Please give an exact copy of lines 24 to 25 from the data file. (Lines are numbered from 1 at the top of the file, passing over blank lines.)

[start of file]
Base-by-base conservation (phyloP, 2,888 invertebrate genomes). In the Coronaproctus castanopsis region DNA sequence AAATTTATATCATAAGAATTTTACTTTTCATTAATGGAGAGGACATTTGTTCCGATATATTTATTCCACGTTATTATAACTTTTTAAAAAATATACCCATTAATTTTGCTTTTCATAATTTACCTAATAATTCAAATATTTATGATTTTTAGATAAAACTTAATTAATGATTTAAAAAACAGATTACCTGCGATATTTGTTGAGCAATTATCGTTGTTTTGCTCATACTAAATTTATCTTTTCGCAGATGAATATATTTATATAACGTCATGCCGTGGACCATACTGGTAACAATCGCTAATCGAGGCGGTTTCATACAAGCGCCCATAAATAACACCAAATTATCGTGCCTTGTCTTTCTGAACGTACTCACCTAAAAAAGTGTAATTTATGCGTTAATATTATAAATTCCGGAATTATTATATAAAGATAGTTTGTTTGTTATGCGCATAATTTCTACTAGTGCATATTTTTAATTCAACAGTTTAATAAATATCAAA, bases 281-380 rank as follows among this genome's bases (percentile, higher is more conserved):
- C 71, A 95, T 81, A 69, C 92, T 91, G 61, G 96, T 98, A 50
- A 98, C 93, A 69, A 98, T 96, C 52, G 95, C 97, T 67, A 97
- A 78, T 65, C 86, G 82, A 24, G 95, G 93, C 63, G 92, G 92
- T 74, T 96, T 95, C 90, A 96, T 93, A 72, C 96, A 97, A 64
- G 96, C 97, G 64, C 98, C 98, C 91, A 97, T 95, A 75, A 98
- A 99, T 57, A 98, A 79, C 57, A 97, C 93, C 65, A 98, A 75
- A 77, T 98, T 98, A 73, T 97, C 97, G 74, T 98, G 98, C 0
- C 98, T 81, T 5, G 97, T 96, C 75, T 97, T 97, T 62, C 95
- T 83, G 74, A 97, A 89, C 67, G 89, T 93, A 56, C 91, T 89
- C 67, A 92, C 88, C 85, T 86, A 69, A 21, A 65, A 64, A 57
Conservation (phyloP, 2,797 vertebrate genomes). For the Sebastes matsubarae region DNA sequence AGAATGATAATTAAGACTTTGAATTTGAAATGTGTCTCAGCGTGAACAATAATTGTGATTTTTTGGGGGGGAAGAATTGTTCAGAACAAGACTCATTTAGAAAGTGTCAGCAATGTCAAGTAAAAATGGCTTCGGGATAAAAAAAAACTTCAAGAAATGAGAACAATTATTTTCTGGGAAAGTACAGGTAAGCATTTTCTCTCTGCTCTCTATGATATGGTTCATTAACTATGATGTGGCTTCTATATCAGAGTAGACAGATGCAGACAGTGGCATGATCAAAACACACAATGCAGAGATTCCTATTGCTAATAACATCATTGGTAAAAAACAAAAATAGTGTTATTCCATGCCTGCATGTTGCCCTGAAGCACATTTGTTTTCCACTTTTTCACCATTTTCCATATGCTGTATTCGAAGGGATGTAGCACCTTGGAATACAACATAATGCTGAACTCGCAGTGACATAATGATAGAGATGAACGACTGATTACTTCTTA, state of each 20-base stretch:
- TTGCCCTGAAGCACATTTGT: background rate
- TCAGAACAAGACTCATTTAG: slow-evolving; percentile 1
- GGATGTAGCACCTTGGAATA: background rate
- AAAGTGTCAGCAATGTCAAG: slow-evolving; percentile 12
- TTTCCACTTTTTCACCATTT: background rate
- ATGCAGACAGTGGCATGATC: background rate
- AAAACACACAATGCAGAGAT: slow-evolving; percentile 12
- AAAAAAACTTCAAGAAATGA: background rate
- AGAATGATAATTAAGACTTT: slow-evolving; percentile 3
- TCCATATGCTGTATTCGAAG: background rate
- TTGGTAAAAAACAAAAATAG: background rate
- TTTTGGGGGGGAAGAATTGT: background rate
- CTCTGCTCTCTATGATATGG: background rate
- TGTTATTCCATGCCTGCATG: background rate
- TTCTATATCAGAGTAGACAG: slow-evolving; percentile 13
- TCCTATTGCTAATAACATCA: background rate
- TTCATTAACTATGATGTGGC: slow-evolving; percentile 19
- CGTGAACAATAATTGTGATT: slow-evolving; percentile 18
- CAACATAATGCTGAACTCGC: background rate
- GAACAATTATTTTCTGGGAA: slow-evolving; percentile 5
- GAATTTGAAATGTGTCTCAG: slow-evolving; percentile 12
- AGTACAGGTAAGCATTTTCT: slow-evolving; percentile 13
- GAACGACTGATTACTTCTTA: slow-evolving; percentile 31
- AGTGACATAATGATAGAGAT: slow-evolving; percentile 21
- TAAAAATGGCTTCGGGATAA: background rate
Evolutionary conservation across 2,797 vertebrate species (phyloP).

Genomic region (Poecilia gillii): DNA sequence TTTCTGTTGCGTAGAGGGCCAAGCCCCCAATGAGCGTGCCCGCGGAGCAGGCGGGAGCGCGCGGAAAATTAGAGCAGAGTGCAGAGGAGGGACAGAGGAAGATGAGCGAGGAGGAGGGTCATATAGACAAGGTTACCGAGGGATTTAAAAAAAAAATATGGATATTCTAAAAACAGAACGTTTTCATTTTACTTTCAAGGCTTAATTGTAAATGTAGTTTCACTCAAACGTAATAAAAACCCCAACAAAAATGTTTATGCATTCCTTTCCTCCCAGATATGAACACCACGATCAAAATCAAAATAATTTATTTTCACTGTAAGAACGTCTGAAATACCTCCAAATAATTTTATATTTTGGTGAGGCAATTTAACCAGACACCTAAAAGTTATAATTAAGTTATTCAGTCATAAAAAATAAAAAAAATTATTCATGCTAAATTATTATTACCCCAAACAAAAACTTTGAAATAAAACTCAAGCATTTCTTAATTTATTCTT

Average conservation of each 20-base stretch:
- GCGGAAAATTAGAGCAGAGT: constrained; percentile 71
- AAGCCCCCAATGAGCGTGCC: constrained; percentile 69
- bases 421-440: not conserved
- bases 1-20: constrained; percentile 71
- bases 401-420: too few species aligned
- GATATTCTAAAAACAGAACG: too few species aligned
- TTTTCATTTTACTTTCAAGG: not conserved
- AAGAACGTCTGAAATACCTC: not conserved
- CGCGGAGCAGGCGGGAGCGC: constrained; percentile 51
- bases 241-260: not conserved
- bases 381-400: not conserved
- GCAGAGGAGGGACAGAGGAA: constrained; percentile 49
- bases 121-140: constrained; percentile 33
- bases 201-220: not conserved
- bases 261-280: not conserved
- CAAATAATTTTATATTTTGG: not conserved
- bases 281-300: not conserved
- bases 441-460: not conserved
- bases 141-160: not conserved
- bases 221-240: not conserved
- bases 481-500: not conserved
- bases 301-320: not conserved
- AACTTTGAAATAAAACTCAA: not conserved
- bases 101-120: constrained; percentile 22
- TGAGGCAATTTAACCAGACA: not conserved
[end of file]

- TTTTGGGGGGGAAGAATTGT: background rate
- CTCTGCTCTCTATGATATGG: background rate